I know about the XSS issue related to add_query_arg()function. That is why I am wrapping it with esc_url().

Problem is...this is not working with wp_remote_get().

If I go:

$url = add_query_arg( array( 'email' => 'myadress@mail.com', 
'token' => '899A762614F6C49809A374FB955EC8C15'),
'https://example.com/v3/transactions/notifications/3FF732-68B436B43622-3664083FB82B-CFB043' );
$response = wp_remote_get( $url );

I am getting a valid body response.

But if I use esc_url on the $url:

$url = esc_url(add_query_arg( array( 'email' => 'myadress@mail.com', 
'token' => '899A762614F6C49809A374FB955EC8C15'),
'https://example.com/v3/transactions/notifications/3FF732-68B436B43622-3664083FB82B-CFB043' ));
$response = wp_remote_get( $url );

The body response is "Unauthorized".

And the strange part: both codes echo the same string for $url!!!

Now what?


And the strange part: both codes echo the same string for $url!!!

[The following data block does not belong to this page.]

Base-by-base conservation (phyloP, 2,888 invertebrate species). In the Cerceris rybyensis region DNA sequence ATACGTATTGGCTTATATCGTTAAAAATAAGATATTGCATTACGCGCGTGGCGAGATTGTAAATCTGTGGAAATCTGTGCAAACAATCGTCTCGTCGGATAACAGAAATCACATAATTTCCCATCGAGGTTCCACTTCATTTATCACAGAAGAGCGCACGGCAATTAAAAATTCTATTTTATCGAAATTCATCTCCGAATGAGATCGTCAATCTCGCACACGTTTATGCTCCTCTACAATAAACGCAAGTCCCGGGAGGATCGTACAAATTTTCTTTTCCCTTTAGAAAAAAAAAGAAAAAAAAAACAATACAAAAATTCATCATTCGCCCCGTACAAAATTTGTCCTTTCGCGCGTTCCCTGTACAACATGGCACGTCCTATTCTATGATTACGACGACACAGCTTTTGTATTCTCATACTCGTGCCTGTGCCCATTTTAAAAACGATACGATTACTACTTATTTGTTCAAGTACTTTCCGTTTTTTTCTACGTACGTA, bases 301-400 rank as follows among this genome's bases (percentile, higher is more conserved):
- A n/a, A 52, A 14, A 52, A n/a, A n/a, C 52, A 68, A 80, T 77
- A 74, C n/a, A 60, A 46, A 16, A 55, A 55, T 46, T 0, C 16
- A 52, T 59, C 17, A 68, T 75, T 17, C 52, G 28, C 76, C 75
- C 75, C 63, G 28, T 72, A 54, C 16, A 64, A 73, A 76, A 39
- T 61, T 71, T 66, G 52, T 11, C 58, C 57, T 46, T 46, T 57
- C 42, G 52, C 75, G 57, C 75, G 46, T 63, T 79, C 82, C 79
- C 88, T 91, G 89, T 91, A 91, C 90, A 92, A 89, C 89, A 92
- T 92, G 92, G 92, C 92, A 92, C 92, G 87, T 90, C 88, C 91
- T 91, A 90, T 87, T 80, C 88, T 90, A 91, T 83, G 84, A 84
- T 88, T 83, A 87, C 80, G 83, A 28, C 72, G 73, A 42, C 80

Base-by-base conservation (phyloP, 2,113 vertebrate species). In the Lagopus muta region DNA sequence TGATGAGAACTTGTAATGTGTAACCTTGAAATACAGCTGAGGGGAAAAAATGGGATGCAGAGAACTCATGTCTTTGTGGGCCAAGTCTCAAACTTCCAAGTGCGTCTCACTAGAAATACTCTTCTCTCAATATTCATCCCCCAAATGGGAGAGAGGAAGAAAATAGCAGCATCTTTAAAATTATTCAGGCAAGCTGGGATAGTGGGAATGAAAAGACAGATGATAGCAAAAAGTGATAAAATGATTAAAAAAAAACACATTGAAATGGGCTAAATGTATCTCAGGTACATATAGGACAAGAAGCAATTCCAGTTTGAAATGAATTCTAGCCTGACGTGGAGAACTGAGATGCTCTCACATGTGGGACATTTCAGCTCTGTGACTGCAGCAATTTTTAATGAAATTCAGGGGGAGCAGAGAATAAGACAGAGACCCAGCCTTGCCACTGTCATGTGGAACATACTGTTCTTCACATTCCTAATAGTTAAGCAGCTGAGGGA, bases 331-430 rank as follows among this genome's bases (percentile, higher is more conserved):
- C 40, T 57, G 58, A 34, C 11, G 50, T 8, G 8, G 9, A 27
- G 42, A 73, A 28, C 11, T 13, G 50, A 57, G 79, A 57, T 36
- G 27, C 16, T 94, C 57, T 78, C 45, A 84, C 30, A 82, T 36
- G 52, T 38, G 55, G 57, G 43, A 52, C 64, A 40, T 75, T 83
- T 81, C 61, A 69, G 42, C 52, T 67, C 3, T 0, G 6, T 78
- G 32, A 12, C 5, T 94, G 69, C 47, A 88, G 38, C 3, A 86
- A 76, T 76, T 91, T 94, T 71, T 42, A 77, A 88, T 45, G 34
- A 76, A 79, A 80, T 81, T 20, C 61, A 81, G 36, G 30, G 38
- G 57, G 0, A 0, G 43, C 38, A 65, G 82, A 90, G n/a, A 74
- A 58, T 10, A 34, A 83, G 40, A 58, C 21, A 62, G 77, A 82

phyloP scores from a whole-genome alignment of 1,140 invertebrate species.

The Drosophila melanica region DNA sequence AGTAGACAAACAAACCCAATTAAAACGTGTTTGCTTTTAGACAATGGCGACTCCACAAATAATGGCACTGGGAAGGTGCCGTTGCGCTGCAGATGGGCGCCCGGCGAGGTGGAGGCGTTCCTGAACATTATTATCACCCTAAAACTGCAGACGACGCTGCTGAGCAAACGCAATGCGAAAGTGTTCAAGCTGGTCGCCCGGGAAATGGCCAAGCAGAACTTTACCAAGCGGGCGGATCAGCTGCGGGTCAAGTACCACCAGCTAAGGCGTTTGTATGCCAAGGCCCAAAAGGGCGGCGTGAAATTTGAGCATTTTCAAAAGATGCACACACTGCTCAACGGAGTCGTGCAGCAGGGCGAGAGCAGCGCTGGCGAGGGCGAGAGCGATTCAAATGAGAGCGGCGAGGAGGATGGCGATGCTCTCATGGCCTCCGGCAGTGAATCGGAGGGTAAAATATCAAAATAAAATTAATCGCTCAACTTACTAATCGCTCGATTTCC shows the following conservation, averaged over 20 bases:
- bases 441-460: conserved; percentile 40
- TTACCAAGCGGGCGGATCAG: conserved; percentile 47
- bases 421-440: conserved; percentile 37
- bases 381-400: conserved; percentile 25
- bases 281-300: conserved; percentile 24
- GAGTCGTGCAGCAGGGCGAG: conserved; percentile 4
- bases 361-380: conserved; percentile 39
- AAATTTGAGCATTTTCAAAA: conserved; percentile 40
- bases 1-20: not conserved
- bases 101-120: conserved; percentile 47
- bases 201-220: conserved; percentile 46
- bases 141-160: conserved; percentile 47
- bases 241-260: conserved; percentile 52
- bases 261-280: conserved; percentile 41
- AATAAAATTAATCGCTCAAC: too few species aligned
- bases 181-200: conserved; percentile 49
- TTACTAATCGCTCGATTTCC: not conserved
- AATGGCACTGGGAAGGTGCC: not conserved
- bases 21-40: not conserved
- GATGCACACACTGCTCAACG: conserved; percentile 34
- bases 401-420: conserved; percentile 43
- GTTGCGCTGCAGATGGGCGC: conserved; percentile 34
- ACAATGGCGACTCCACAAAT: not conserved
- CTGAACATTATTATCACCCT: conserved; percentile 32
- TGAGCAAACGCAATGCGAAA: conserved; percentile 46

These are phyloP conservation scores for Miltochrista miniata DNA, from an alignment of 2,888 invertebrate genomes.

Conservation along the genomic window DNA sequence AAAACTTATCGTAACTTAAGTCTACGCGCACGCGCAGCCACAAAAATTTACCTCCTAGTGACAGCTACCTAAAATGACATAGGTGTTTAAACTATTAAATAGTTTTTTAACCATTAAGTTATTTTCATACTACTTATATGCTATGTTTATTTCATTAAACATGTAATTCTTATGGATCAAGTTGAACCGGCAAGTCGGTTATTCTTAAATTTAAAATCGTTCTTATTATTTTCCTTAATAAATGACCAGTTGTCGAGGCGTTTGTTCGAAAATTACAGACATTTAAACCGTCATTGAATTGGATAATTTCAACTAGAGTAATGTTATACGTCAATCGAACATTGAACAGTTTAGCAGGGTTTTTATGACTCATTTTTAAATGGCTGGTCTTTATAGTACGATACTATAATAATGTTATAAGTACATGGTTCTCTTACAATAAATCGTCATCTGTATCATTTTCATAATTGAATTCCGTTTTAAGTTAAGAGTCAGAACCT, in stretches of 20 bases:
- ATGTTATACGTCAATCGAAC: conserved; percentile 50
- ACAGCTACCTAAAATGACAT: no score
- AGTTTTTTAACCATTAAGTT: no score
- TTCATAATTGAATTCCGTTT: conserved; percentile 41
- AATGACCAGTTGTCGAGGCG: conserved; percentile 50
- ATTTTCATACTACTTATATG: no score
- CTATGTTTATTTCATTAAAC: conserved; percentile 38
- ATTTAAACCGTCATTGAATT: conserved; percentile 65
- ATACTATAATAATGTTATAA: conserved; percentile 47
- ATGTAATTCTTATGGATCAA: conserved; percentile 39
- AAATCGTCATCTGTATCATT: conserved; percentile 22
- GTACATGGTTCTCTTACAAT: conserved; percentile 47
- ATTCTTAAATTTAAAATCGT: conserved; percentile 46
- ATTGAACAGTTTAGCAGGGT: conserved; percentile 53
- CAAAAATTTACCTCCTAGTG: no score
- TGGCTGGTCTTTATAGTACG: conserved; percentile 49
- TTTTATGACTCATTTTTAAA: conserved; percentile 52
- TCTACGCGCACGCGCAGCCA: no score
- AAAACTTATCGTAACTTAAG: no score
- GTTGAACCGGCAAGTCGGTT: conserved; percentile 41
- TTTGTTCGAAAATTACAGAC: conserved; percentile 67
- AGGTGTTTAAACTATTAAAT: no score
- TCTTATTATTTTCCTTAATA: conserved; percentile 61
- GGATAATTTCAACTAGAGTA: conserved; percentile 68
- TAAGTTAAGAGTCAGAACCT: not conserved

No, they don't. Look at the page source. esc_url() is encoding the & control character. You can't do that and expect the HTTP request to work correctly.

Use esc_url_raw() instead. Note the description in the Codex concerning that function:

The esc_url_raw() function is similar to esc_url() (and actually uses it), but unlike esc_url() it does not replace entities for display. The resulting URL is safe to use in database queries, redirects and HTTP requests.

| improve this answer | |
  • Yes, the source code showed that, in fact. And I didn't know about esc_url_raw(). Thanks for that! – Luis Rock May 5 '15 at 0:10

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